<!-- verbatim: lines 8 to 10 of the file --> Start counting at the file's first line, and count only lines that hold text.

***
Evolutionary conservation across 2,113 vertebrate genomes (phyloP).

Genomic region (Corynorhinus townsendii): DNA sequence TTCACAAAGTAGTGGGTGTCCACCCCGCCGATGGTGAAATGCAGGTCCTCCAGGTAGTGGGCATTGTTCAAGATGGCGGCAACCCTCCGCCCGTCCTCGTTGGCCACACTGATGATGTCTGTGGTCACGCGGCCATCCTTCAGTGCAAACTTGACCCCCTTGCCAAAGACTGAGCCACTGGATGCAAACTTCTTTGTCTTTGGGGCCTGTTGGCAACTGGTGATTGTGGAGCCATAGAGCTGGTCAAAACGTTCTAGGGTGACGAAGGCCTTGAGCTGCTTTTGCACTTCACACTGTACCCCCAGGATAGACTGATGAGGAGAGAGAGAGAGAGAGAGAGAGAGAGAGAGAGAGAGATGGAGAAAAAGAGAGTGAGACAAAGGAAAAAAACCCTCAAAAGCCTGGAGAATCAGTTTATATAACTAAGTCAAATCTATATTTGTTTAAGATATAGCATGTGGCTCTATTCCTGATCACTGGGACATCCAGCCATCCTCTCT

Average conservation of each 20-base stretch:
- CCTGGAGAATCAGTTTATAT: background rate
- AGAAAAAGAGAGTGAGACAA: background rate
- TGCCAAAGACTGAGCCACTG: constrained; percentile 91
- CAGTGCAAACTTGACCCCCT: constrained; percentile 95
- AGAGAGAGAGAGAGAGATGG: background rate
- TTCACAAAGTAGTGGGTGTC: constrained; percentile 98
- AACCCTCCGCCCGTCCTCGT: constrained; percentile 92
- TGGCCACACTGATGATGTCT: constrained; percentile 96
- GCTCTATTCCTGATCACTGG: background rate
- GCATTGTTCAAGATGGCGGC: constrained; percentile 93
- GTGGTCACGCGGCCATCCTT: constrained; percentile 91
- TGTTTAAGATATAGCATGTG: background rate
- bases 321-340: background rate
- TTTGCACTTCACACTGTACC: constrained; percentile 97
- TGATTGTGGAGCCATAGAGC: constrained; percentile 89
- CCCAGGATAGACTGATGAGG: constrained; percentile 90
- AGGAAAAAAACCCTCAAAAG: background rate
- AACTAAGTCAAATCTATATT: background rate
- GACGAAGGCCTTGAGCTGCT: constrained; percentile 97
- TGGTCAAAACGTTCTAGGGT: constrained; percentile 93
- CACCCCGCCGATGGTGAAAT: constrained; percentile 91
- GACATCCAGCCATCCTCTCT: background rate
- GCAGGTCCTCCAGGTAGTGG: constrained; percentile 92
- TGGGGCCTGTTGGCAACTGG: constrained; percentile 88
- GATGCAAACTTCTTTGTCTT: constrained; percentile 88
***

- AGAGAGAGAGAGAGAGATGG: background rate
- TTCACAAAGTAGTGGGTGTC: constrained; percentile 98
- AACCCTCCGCCCGTCCTCGT: constrained; percentile 92